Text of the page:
So, a lot of it is about looking at what ancestry that person might have. It's one I particularly go for. I always ask where are they from?
Andrew: As in geographical ancestry.
Elizabeth: Yeah. So, geographically, because if you've coming from maybe like quite an ancient background. I mean, that's a survival of the fittest, a lot of them didn't have antibiotics back then so you've got a lot more resilience in some sort of areas than you have in others.
You've got other people, say for instance, that might be people who have come from desert areas, and they thrive in that. Then you put them into our sort of zones, and then they're putting a load of weight on because they're having what we deem maybe a healthy diet, but for them that's sugar load is way too much, and it's causing a whole heap of inflammation and etc.
Andrew: So is that something that you lean towards genetic testing or at least the ancestry genetic testing for, or do you just ask them?
Elizabeth: Yeah, I don't go that far but I just ask them. And often, I just sort of find that actually helps me guide their dietary requirements as well. Because, you know, people from the Mediterranean areas, the Mediterranean diet is better for them. We know that sugar will be much worse for them. They will tend to become a lot more inflamed. And often, a lot of polycystic ovarian syndrome girls come from that area. And so hence, the sugar sort of, you know, sort of situation there. And compared to someone who might come from Asia who can eat rice and things like that.
Andrew: You know, I've discussed this with a few practitioners with other conditions as well. It keeps on seeping through. What is resilience? How do you define that?
Elizabeth: I use tools like iridology and things like that in my practice. But it's more about hearing their history. You know, I would run them through a whole bunch of questions about how well they handle… how often they get sick, you know, what's their immune system like? Do they have aches and pains? Do they tend to get joint pain?
Andrew: Tired all the time?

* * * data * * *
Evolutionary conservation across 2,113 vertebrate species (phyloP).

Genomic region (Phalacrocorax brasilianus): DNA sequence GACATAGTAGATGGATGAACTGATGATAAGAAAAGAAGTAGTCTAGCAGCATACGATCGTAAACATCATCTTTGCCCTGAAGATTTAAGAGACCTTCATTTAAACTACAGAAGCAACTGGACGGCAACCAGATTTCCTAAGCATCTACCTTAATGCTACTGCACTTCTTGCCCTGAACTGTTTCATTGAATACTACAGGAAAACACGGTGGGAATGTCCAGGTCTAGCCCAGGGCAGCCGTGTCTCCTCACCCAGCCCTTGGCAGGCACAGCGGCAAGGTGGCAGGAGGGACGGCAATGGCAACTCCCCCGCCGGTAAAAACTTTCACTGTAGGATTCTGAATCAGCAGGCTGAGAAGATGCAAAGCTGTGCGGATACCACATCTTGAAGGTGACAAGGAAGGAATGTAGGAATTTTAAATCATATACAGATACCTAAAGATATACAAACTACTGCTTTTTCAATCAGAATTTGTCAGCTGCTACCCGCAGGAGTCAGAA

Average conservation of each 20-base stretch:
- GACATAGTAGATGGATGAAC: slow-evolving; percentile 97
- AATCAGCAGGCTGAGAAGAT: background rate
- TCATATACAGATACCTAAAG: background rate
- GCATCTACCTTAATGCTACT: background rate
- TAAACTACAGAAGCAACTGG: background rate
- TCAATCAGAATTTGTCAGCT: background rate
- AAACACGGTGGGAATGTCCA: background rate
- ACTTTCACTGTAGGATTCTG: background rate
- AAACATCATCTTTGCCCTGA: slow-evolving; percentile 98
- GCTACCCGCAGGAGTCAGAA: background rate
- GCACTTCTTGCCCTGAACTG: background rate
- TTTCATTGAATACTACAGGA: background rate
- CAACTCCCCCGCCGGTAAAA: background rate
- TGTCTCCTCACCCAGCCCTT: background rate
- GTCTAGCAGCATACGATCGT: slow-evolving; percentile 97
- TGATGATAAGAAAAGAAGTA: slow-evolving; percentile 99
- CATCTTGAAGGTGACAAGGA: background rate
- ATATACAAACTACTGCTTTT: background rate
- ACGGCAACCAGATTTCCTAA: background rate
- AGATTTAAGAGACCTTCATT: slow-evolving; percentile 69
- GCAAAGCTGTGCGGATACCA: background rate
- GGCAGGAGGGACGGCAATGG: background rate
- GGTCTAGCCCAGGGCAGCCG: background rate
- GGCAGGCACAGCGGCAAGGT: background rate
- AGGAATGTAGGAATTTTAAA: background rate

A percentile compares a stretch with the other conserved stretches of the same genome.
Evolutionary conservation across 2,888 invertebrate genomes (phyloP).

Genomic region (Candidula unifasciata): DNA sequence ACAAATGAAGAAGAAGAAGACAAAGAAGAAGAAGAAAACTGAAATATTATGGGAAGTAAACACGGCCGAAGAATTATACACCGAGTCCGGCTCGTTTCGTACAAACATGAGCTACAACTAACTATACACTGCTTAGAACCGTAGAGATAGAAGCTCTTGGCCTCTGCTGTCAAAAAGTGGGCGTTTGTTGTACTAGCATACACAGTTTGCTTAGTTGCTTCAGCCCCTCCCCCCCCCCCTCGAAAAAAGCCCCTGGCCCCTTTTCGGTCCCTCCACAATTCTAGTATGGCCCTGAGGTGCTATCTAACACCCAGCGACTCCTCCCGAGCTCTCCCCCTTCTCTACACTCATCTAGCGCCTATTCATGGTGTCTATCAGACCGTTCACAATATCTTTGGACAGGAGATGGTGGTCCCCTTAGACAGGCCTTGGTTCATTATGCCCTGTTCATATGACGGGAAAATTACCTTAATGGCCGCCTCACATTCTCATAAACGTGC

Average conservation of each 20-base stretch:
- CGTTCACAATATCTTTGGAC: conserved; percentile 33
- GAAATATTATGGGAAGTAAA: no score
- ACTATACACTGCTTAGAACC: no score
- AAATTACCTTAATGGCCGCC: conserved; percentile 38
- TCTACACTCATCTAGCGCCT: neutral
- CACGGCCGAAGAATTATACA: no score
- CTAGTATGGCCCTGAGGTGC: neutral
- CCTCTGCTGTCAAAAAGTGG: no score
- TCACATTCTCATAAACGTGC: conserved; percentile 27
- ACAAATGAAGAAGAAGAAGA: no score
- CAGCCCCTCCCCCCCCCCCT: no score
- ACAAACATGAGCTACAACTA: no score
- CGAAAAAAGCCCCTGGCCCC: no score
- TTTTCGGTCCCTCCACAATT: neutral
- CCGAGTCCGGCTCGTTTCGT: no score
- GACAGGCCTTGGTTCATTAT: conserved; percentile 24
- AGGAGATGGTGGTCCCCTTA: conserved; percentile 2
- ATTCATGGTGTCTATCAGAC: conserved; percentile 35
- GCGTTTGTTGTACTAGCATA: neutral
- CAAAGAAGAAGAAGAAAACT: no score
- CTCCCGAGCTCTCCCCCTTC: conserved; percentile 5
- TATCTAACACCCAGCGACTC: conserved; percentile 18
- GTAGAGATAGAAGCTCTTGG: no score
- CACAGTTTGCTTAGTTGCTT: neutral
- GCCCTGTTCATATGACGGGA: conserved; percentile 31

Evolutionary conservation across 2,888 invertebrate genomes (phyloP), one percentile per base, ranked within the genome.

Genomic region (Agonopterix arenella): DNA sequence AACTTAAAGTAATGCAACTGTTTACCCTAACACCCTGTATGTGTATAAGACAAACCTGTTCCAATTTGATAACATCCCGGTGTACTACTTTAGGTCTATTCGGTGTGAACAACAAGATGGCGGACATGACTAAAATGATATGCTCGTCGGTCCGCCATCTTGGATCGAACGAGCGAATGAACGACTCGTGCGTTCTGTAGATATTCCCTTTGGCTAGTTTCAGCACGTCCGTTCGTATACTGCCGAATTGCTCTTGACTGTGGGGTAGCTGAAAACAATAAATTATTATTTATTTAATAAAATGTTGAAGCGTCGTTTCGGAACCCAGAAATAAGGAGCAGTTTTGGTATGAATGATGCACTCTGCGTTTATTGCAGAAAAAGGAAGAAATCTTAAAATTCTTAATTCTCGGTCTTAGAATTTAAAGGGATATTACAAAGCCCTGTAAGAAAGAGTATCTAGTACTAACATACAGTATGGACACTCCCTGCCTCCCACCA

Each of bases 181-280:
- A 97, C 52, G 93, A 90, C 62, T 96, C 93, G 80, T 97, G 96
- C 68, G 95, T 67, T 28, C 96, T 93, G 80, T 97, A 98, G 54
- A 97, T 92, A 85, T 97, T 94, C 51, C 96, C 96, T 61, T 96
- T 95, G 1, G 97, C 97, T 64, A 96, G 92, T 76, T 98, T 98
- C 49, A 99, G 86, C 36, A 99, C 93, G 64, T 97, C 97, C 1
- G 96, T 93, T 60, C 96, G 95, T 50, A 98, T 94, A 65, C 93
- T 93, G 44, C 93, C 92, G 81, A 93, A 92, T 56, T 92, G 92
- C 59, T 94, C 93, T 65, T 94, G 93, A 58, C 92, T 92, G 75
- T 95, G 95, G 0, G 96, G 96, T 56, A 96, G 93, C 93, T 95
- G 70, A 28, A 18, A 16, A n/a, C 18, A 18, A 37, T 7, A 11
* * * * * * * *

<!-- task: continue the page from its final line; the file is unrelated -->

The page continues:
Elizabeth: Yeah, yeah. You know, what happens to them if they've done quite a bit of exercise? Or what happens if they’ve been out in the cold and the rain, and things like that? And also their family history, you know, were there autoimmune diseases in the family. You know, what other things were there in their family history, because they're carrying the genetic makeup of their family history.
So, yes, I suppose it's more putting all of that together and listening to things like, you know, I often ask, what are you craving? And just in that sort of, you know, if they go, "Oh, yeah, I just crave sugar." You know, or I'll ask them to rate their energy out of 10. And then I'll break that up, you know, what are they like when they wake up in the morning? What are they like in the afternoon?
And I'm listening to the waves of sugar going through the day, you know, that sort of thing. And some people just go 10 out of 10 and you can hear that they’re, you know, their diet doesn't tend to match what we would expect that would require for you to have a ten out of ten. So, you know they're a lot tougher. They sort of, you know, they have that atypical personality type of character and you know their grandparents have lived over 100 or they've lived to 95. So, that's what I tend to sort of think, "Okay, these are tougher constitutions." And usually what I find is once I start treating them, they get better very quickly. They respond very fast to the treatment.
Andrew: I love your line of questioning with regards to how they respond to a stressor. Because I've never heard a practitioner really actively ask that. About how do you respond once you've given a stressor. That's a really good practical point I think. You did the medical or the scientific education first and then opened up to natural therapies.